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Formaldehyde Questions and Answers

QUESTION:  “What is Formaldehyde and where does it come from?

ANSWER:  Formaldehyde is a VOC (Volitle Organic Compound) and is present in many forms and from many sources.  Processes in the upper atmosphere contribute up to 90% of the total formaldehyde in the environment. Formaldehyde is an intermediate in the oxidation (or combustion) of methane as well as of other carbon compounds, e.g. in forest fires, automobile exhaust, and tobacco smoke. When produced in the atmosphere by the action of sunlight and oxygen on atmospheric methane and other hydrocarbons, it becomes part of smog. Formaldehyde has even been detected in outer space.

QUESTION:  “I saw the 60-Minutes special on Formaldehyde.  Can you provide Testing?”

ANSWER:  Formaldehyde testing is available.  Multiple test options exist and the specifics of your concern or situation will best determine the type of testing required.  It is important to remember that several every day products contain Formaldehyde and the presence of Formaldehyde alone will not provide clear assessment of concerns.

Rates vary depending on the type of testing required.  Please contact our office for more details.

QUESTION:  “The media around Formaldehyde is very alarming.  With formaldehyde in so many products, what can I do to avoid exposure?”

ANSWER:  While formaldehyde is worrisome it is also inescapable.  Here are 7 things you can do today!

7 Easy Ways to Reduce Your Exposure to Formaldehyde

How to minimize risks associated with formaldehyde exposure:

1. Establish a no smoking policy in your home.

Cigarettes and other tobacco products should not be used inside the home. There are many toxic effects of exposure to cigarette smoke, including exposure to formaldehyde, and evidence continues to mount concerning the health effects associated with cigarette smoke.

2. Clean chimneys and wood burning appliances.

Make sure fireplaces and wood stoves are in good working condition to prevent smoke from getting into your living environment. Burn only well-seasoned firewood, and keep your chimney clean and clear of obstructions.

3. Keep idling gas engines away from the home.

Engine exhaust contains a number of toxic chemicals, including formaldehyde. If your home has an adjacent carport or garage, be sure the door is well sealed to prevent exhaust fumes from entering the home. Do not idle cars or other gas powered equipment, such as weed-eaters, leaf blowers, lawnmowers or snow plows, in attached garages or near open doors or windows. Pay attention to wind direction when using gas-powered machines around the home, especially during summer when windows are more likely to be open.

4. Buy solid wood furniture, or be sure pressed wood products are sealed.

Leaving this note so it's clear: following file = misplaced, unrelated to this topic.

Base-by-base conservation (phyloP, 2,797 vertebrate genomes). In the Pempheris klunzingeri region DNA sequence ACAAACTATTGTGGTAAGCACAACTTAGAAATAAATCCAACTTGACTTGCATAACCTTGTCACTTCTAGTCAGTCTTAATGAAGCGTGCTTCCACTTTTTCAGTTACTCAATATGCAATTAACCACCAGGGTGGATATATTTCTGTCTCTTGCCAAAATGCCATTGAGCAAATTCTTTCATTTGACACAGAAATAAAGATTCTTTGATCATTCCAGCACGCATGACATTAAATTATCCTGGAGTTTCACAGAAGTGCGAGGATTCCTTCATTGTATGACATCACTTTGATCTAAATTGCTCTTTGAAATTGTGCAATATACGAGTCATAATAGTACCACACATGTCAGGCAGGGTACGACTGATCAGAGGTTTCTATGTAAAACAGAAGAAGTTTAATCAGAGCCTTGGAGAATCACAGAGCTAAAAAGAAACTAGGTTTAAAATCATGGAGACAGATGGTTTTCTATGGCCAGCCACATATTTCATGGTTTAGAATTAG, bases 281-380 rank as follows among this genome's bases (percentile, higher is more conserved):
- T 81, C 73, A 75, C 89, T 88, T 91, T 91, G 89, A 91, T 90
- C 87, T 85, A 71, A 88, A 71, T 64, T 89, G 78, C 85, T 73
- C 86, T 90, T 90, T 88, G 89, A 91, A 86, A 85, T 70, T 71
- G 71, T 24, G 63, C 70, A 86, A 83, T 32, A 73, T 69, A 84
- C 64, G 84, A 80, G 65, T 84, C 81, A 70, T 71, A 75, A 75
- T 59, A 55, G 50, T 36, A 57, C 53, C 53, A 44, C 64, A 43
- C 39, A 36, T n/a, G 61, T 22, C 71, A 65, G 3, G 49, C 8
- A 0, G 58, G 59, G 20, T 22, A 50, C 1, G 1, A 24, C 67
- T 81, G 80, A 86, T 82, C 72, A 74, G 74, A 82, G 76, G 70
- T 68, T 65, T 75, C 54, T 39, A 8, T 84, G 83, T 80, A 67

To keep emissions low from pressed wood furniture or cabinets, purchase items with a plastic laminate or coating on all sides. For some building and household products, there are low-formaldehyde options, such as U.L.E.F. (ultra-low-emitting formaldehyde), N.A.F. (no added formaldehyde) or C.A.R.B. (California Air Resources Board) Phase 1 or Phase 2 compliant.

Solid wood furniture contains no formaldehyde, and although more expensive than furniture made using particle board, solid wood furniture will usually last longer than furniture made using glues. Thrift shops and flea markets are good places to find used wood furniture at affordable prices.

5. Increase ventilation during painting projects. Use low-VOC paints.

Ensure there is adequate ventilation during all home painting or varnishing projects, or when installing wall-to-wall carpets using glues or adhesives. Low-VOC and Zero-VOC paints are now readily available at most paint stores, and these paints have the same or higher quality standards of conventional paints.

6. Let new furnishings “off-gas” before bringing indoors.

Allow products that contain formaldehyde to “air out” before bringing them into your home. Open all product packing to expose the products to air as much as possible.

7. Ventilate your home regularly.

Formaldehyde concentrations are higher indoors than they are outdoors, so you can decrease indoor formaldehyde levels by letting in fresh air. Also, high relative humidity increases formaldehyde emissions, so you can use a dehumidifier to reduce relative humidity to recommended levels of 50% in summer and 30% in winter.

The Report on Carcinogens notes that, although workers in manufacturing plants are more exposed to formaldehyde, and thus have higher associated risks, consumers should still avoid contact with formaldehyde where possible.

Dr. Otis Brawley, chief medical officer at the American Cancer Society, said that formaldehyde is both worrisome and inescapable. “It’s the smell in new houses, and it’s in cosmetics like nail polish,” he said. “All a reasonable person can do is manage their exposure and decrease it to as little as possible. It’s everywhere.”

Adapted from EarthEasy.com – to view the complete original article, CLICK HERE.